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Stop the assault journalists

Discussion in 'Legal' started by jsalcedo, May 20, 2005.

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  1. jsalcedo

    jsalcedo Member

    Dec 31, 2002
    Time to Control Dangerous Assault Journalists

    By Alan Gottlieb

    Seventeen confirmed dead and hundreds injured. This was not the work of some
    stereotypical lunatic with a gun, but the handiwork of a careless reporter
    who must have graduated from the Dan Rather School of investigative

    Now that Newsweek has lived up to the high standard of prevarication
    established by Jayson Blair at the New York Times and by Janet Cooke at
    Newsweek's parent company, the Washington Post, maybe it's time to establish
    the kind of ground rules for reporters that the anti-gun press has advocated
    for American gun owners, who never lied, or caused harm to anybody.

    Why isn't Sarah Brady screaming for a clampdown on "assault journalism?" Why
    can't we demand some "common sense" controls on out-of-control reporters who
    go off half-cocked faster than a broken musket?

    Where's Chuck Schumer? He's good at dancing in the blood of gunshot victims
    to push his gun control agenda. Why isn't he just as eager to capitalize on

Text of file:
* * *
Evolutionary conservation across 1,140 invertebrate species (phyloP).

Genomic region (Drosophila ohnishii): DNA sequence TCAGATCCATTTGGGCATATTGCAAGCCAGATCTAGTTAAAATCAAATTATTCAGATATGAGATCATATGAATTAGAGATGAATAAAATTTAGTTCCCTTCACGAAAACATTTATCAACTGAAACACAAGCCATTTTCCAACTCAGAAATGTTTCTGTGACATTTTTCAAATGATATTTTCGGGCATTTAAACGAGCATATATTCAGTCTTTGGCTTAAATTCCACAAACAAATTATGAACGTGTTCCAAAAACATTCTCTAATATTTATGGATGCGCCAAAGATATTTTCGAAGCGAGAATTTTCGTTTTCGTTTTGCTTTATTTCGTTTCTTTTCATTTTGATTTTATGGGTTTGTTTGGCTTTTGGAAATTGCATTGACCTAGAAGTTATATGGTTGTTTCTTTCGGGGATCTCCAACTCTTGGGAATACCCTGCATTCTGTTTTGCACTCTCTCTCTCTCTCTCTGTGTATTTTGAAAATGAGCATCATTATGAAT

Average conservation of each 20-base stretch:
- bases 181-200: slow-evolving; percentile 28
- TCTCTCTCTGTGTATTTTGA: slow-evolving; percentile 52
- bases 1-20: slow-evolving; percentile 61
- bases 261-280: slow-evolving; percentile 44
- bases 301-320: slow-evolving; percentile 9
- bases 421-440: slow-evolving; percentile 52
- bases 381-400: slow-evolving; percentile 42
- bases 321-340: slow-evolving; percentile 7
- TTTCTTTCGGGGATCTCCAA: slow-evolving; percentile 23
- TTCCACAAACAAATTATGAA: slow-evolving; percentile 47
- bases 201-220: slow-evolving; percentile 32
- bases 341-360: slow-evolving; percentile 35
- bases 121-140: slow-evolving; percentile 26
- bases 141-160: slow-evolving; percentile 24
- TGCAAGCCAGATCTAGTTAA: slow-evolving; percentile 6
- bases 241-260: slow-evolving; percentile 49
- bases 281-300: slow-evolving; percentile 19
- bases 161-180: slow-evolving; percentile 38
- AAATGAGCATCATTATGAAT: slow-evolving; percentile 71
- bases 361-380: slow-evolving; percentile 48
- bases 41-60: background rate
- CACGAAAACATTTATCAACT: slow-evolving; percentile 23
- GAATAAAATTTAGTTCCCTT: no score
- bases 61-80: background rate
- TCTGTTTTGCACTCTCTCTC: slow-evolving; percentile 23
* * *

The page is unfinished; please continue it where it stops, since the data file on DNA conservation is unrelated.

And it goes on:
the mayhem of riots that resulted from Newsweek's bogus story about the
    Guantanamo Bay flush that never happened? Schumer's never been one to hide
    from media exposure. This is the first time he's missed the opportunity to
    trample his way to the television camera.

    With tongue-in-cheek, let's apply the same logic to exercising the First
    Amendment that the mainstream press has accepted as reasonable when applied
    to those exercising the Second Amendment. It might be shocking to members of
    the press just how eagerly American firearms owners would seriously embrace
    this concept of karma.

    Henceforth, the First Amendment will be interpreted to apply only to
    state-owned newspapers. When the First Amendment was written, nobody
    envisioned computers, high speed presses, and the internet or television and
    radio news. There is no individual right to become a reporter, especially a
    freelance journalist. Only reporters employed by state-owned print media
    outlets have a legitimate reason to own laptops or personal home computers.

    Journalists should be registered and required to pass a course in safe news
    writing before they can own, or have access to, a keyboard. They should need
    a special permit to carry a notebook and pen, and a mandatory background
    check before carrying a concealed tape recorder or hidden camera.

    Newsmen should be limited to stories containing no more than ten paragraphs.
    All small one- or two-paragraph news shorts, like the one in Newsweek that
    caused all the trouble, should be banned because they are so easily hidden
    within larger news columns.

    America must stop importing foreign news, because it might be dangerous if